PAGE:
At the surface, the products made with a MarkForged Mark One printer don’t look like they’d be very strong. Printed in a crude-looking white and beige filament, the wrenches and tools demoed by founder Greg Mark at CES this year looked like any other 3D-printed object – flimsy and unfinished.
However, once you tried to break them, amazement set in. The wrench he built based on the model sent to the International Space Station was impossible to snap and felt completely solid. It was light – the carbon fiber is interspersed with nylon to keep down the weight – but it felt as substantial as steel. I tried to break it a few times and the single strand of carbon fiber woven through the object kept it completely rigid.
Mark spoke with us at our CES stage last week and showed us some items produced on the printer. Expect a full review soon.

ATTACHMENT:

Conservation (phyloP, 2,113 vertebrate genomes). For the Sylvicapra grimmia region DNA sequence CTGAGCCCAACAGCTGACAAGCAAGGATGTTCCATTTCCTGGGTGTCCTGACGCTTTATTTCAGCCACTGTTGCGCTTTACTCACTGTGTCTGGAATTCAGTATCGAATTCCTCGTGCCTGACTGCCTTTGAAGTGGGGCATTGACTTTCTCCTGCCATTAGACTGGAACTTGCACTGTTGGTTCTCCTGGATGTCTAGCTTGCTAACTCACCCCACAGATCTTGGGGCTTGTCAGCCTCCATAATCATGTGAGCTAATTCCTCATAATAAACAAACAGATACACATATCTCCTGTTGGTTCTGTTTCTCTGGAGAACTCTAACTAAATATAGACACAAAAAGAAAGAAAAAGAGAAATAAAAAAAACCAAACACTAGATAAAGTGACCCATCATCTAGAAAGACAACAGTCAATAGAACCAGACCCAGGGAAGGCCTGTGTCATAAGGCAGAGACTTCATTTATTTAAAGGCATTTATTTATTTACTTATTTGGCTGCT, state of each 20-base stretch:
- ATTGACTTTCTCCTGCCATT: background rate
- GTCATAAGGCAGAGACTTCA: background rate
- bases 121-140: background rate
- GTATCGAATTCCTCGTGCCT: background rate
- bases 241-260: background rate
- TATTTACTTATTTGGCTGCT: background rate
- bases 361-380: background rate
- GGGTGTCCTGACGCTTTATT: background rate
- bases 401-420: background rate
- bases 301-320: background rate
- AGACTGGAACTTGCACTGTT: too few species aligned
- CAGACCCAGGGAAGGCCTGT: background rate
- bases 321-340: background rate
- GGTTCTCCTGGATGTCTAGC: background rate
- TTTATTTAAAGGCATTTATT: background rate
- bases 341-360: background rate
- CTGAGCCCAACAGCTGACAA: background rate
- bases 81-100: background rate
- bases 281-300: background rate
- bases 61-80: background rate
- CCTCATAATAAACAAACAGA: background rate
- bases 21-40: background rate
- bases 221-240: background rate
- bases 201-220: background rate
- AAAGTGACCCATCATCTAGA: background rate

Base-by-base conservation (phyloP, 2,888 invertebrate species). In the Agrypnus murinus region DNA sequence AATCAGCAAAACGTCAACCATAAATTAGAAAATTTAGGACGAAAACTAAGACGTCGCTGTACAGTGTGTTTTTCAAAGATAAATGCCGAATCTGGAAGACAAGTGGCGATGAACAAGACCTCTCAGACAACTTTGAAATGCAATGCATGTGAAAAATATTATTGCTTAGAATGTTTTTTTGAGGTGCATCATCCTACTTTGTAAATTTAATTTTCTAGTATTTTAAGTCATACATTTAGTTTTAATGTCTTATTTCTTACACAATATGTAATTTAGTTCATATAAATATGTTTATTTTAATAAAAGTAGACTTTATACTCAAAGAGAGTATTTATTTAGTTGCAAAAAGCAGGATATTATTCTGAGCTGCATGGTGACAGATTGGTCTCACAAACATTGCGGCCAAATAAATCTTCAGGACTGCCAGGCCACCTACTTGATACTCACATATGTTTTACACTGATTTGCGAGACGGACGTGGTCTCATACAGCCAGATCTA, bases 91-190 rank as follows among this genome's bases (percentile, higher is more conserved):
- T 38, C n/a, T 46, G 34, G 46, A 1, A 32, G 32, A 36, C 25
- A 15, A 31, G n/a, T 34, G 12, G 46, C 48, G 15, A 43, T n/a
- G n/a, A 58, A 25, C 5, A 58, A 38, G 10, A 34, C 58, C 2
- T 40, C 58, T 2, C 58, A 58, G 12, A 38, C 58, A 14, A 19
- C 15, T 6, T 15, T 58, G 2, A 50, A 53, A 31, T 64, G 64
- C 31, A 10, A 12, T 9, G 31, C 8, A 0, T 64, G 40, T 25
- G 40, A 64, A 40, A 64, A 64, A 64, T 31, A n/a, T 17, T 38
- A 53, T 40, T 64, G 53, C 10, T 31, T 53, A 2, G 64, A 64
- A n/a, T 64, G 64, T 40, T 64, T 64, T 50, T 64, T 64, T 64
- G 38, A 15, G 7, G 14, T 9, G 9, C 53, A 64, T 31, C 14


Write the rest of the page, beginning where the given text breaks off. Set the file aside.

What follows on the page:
The Mark One is the only home 3D printer that can print in carbon fiber and it’s an amazing thing. Costing a hefty $5,499 for the basic model, this is mostly for designers and manufacturers who want to test ideas in carbon fiber quickly and easily. While you probably don’t want to print a bunch of Yoda heads with it, I could see you printing plastic engineering samples and even tools on an ad hoc basis.
In short, this printer is one step away from printed metal. While it can still be broken with enough force, I would find if inconceivable for any normal human to best these 3D prints, even someone exceptionally strong.